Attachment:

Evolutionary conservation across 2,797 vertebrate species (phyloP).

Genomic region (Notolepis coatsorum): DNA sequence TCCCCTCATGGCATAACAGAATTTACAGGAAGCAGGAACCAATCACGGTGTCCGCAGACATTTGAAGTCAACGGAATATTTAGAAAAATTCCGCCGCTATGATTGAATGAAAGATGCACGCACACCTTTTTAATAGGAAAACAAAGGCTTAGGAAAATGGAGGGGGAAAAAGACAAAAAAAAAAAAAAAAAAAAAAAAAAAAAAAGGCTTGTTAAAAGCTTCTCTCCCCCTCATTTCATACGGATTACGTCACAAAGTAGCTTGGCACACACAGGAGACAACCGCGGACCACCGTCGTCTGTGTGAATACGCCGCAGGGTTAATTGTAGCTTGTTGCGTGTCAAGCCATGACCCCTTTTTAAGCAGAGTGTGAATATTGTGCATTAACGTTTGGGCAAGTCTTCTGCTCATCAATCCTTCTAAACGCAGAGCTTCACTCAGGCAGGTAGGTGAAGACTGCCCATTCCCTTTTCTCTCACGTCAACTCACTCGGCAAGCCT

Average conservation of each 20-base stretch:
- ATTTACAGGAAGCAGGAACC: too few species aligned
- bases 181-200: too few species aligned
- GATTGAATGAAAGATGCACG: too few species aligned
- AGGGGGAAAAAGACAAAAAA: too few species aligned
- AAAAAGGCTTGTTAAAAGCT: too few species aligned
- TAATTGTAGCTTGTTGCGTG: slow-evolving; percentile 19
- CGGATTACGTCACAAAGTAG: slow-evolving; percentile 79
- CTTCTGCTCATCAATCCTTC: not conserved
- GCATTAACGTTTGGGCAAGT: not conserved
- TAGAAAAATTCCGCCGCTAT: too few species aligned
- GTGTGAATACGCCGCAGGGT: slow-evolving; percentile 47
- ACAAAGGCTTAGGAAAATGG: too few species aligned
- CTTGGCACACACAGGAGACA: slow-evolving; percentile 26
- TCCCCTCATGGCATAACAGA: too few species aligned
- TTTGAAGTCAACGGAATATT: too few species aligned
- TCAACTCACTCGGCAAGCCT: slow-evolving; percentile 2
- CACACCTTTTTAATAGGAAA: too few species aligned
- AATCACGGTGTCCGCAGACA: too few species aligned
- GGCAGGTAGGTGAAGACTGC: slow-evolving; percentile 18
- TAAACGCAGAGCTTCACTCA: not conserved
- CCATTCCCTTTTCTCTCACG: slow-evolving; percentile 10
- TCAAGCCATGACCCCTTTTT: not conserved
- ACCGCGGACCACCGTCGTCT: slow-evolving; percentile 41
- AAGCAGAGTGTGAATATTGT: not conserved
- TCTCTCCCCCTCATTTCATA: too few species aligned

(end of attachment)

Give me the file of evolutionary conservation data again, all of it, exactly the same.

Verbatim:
Evolutionary conservation across 2,797 vertebrate species (phyloP).

Genomic region (Notolepis coatsorum): DNA sequence TCCCCTCATGGCATAACAGAATTTACAGGAAGCAGGAACCAATCACGGTGTCCGCAGACATTTGAAGTCAACGGAATATTTAGAAAAATTCCGCCGCTATGATTGAATGAAAGATGCACGCACACCTTTTTAATAGGAAAACAAAGGCTTAGGAAAATGGAGGGGGAAAAAGACAAAAAAAAAAAAAAAAAAAAAAAAAAAAAAAGGCTTGTTAAAAGCTTCTCTCCCCCTCATTTCATACGGATTACGTCACAAAGTAGCTTGGCACACACAGGAGACAACCGCGGACCACCGTCGTCTGTGTGAATACGCCGCAGGGTTAATTGTAGCTTGTTGCGTGTCAAGCCATGACCCCTTTTTAAGCAGAGTGTGAATATTGTGCATTAACGTTTGGGCAAGTCTTCTGCTCATCAATCCTTCTAAACGCAGAGCTTCACTCAGGCAGGTAGGTGAAGACTGCCCATTCCCTTTTCTCTCACGTCAACTCACTCGGCAAGCCT

Average conservation of each 20-base stretch:
- ATTTACAGGAAGCAGGAACC: too few species aligned
- bases 181-200: too few species aligned
- GATTGAATGAAAGATGCACG: too few species aligned
- AGGGGGAAAAAGACAAAAAA: too few species aligned
- AAAAAGGCTTGTTAAAAGCT: too few species aligned
- TAATTGTAGCTTGTTGCGTG: slow-evolving; percentile 19
- CGGATTACGTCACAAAGTAG: slow-evolving; percentile 79
- CTTCTGCTCATCAATCCTTC: not conserved
- GCATTAACGTTTGGGCAAGT: not conserved
- TAGAAAAATTCCGCCGCTAT: too few species aligned
- GTGTGAATACGCCGCAGGGT: slow-evolving; percentile 47
- ACAAAGGCTTAGGAAAATGG: too few species aligned
- CTTGGCACACACAGGAGACA: slow-evolving; percentile 26
- TCCCCTCATGGCATAACAGA: too few species aligned
- TTTGAAGTCAACGGAATATT: too few species aligned
- TCAACTCACTCGGCAAGCCT: slow-evolving; percentile 2
- CACACCTTTTTAATAGGAAA: too few species aligned
- AATCACGGTGTCCGCAGACA: too few species aligned
- GGCAGGTAGGTGAAGACTGC: slow-evolving; percentile 18
- TAAACGCAGAGCTTCACTCA: not conserved
- CCATTCCCTTTTCTCTCACG: slow-evolving; percentile 10
- TCAAGCCATGACCCCTTTTT: not conserved
- ACCGCGGACCACCGTCGTCT: slow-evolving; percentile 41
- AAGCAGAGTGTGAATATTGT: not conserved
- TCTCTCCCCCTCATTTCATA: too few species aligned